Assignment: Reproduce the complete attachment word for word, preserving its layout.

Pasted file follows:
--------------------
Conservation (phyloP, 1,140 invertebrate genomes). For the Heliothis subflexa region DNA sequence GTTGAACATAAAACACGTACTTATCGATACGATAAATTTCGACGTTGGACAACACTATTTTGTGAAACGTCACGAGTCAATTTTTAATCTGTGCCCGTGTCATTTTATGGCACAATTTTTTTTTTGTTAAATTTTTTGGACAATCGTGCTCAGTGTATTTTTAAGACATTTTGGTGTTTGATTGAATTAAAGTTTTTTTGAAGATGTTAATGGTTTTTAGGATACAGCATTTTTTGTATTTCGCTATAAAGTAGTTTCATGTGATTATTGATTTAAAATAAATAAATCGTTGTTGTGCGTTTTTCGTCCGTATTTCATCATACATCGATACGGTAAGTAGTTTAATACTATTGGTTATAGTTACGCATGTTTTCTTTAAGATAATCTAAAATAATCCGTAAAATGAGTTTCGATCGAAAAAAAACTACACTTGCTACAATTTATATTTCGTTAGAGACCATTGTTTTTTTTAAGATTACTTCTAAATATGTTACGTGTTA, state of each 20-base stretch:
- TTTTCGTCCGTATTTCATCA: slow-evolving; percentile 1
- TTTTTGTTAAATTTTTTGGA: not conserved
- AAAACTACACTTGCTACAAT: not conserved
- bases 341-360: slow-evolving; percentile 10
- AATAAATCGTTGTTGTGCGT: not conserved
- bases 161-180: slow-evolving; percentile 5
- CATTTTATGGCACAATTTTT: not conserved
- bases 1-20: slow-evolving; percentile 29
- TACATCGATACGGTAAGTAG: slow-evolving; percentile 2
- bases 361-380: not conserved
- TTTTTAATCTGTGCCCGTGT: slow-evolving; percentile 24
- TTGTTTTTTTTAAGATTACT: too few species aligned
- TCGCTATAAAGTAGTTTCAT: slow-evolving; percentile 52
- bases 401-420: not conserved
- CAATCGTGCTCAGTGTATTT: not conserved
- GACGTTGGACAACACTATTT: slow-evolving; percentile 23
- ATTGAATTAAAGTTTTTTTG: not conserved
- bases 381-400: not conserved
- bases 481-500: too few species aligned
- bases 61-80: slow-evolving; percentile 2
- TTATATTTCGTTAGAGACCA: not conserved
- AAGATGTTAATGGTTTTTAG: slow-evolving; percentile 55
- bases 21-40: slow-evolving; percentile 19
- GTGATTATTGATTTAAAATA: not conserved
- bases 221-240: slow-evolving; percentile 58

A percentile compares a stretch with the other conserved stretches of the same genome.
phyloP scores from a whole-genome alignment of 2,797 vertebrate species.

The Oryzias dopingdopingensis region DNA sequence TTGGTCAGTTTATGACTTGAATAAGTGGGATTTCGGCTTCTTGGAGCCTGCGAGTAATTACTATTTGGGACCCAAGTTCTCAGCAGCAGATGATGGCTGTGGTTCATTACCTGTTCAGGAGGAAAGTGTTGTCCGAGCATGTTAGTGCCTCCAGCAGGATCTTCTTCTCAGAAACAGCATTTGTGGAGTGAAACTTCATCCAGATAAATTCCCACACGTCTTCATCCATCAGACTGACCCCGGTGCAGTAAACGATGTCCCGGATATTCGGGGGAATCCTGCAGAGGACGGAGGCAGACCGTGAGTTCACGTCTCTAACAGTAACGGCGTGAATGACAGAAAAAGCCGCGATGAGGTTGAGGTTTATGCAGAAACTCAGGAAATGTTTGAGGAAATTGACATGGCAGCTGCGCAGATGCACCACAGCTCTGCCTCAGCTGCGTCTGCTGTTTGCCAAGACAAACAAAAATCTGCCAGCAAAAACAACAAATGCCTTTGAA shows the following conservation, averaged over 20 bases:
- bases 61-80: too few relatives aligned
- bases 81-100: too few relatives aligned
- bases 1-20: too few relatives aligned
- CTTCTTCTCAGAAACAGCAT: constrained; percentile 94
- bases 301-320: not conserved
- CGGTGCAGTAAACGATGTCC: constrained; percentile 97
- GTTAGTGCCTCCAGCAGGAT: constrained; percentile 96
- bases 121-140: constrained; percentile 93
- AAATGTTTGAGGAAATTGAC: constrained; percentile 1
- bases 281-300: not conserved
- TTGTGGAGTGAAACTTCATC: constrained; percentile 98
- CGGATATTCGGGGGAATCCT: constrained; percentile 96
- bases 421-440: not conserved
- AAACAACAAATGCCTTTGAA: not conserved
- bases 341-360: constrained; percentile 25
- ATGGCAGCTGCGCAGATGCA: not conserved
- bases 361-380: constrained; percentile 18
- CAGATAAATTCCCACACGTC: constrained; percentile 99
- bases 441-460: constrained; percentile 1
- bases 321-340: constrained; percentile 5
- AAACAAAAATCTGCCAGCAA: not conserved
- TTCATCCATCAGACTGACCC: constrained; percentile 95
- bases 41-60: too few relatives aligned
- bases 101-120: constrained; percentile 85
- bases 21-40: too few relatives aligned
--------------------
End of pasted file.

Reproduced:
Conservation (phyloP, 1,140 invertebrate genomes). For the Heliothis subflexa region DNA sequence GTTGAACATAAAACACGTACTTATCGATACGATAAATTTCGACGTTGGACAACACTATTTTGTGAAACGTCACGAGTCAATTTTTAATCTGTGCCCGTGTCATTTTATGGCACAATTTTTTTTTTGTTAAATTTTTTGGACAATCGTGCTCAGTGTATTTTTAAGACATTTTGGTGTTTGATTGAATTAAAGTTTTTTTGAAGATGTTAATGGTTTTTAGGATACAGCATTTTTTGTATTTCGCTATAAAGTAGTTTCATGTGATTATTGATTTAAAATAAATAAATCGTTGTTGTGCGTTTTTCGTCCGTATTTCATCATACATCGATACGGTAAGTAGTTTAATACTATTGGTTATAGTTACGCATGTTTTCTTTAAGATAATCTAAAATAATCCGTAAAATGAGTTTCGATCGAAAAAAAACTACACTTGCTACAATTTATATTTCGTTAGAGACCATTGTTTTTTTTAAGATTACTTCTAAATATGTTACGTGTTA, state of each 20-base stretch:
- TTTTCGTCCGTATTTCATCA: slow-evolving; percentile 1
- TTTTTGTTAAATTTTTTGGA: not conserved
- AAAACTACACTTGCTACAAT: not conserved
- bases 341-360: slow-evolving; percentile 10
- AATAAATCGTTGTTGTGCGT: not conserved
- bases 161-180: slow-evolving; percentile 5
- CATTTTATGGCACAATTTTT: not conserved
- bases 1-20: slow-evolving; percentile 29
- TACATCGATACGGTAAGTAG: slow-evolving; percentile 2
- bases 361-380: not conserved
- TTTTTAATCTGTGCCCGTGT: slow-evolving; percentile 24
- TTGTTTTTTTTAAGATTACT: too few species aligned
- TCGCTATAAAGTAGTTTCAT: slow-evolving; percentile 52
- bases 401-420: not conserved
- CAATCGTGCTCAGTGTATTT: not conserved
- GACGTTGGACAACACTATTT: slow-evolving; percentile 23
- ATTGAATTAAAGTTTTTTTG: not conserved
- bases 381-400: not conserved
- bases 481-500: too few species aligned
- bases 61-80: slow-evolving; percentile 2
- TTATATTTCGTTAGAGACCA: not conserved
- AAGATGTTAATGGTTTTTAG: slow-evolving; percentile 55
- bases 21-40: slow-evolving; percentile 19
- GTGATTATTGATTTAAAATA: not conserved
- bases 221-240: slow-evolving; percentile 58

A percentile compares a stretch with the other conserved stretches of the same genome.
phyloP scores from a whole-genome alignment of 2,797 vertebrate species.

The Oryzias dopingdopingensis region DNA sequence TTGGTCAGTTTATGACTTGAATAAGTGGGATTTCGGCTTCTTGGAGCCTGCGAGTAATTACTATTTGGGACCCAAGTTCTCAGCAGCAGATGATGGCTGTGGTTCATTACCTGTTCAGGAGGAAAGTGTTGTCCGAGCATGTTAGTGCCTCCAGCAGGATCTTCTTCTCAGAAACAGCATTTGTGGAGTGAAACTTCATCCAGATAAATTCCCACACGTCTTCATCCATCAGACTGACCCCGGTGCAGTAAACGATGTCCCGGATATTCGGGGGAATCCTGCAGAGGACGGAGGCAGACCGTGAGTTCACGTCTCTAACAGTAACGGCGTGAATGACAGAAAAAGCCGCGATGAGGTTGAGGTTTATGCAGAAACTCAGGAAATGTTTGAGGAAATTGACATGGCAGCTGCGCAGATGCACCACAGCTCTGCCTCAGCTGCGTCTGCTGTTTGCCAAGACAAACAAAAATCTGCCAGCAAAAACAACAAATGCCTTTGAA shows the following conservation, averaged over 20 bases:
- bases 61-80: too few relatives aligned
- bases 81-100: too few relatives aligned
- bases 1-20: too few relatives aligned
- CTTCTTCTCAGAAACAGCAT: constrained; percentile 94
- bases 301-320: not conserved
- CGGTGCAGTAAACGATGTCC: constrained; percentile 97
- GTTAGTGCCTCCAGCAGGAT: constrained; percentile 96
- bases 121-140: constrained; percentile 93
- AAATGTTTGAGGAAATTGAC: constrained; percentile 1
- bases 281-300: not conserved
- TTGTGGAGTGAAACTTCATC: constrained; percentile 98
- CGGATATTCGGGGGAATCCT: constrained; percentile 96
- bases 421-440: not conserved
- AAACAACAAATGCCTTTGAA: not conserved
- bases 341-360: constrained; percentile 25
- ATGGCAGCTGCGCAGATGCA: not conserved
- bases 361-380: constrained; percentile 18
- CAGATAAATTCCCACACGTC: constrained; percentile 99
- bases 441-460: constrained; percentile 1
- bases 321-340: constrained; percentile 5
- AAACAAAAATCTGCCAGCAA: not conserved
- TTCATCCATCAGACTGACCC: constrained; percentile 95
- bases 41-60: too few relatives aligned
- bases 101-120: constrained; percentile 85
- bases 21-40: too few relatives aligned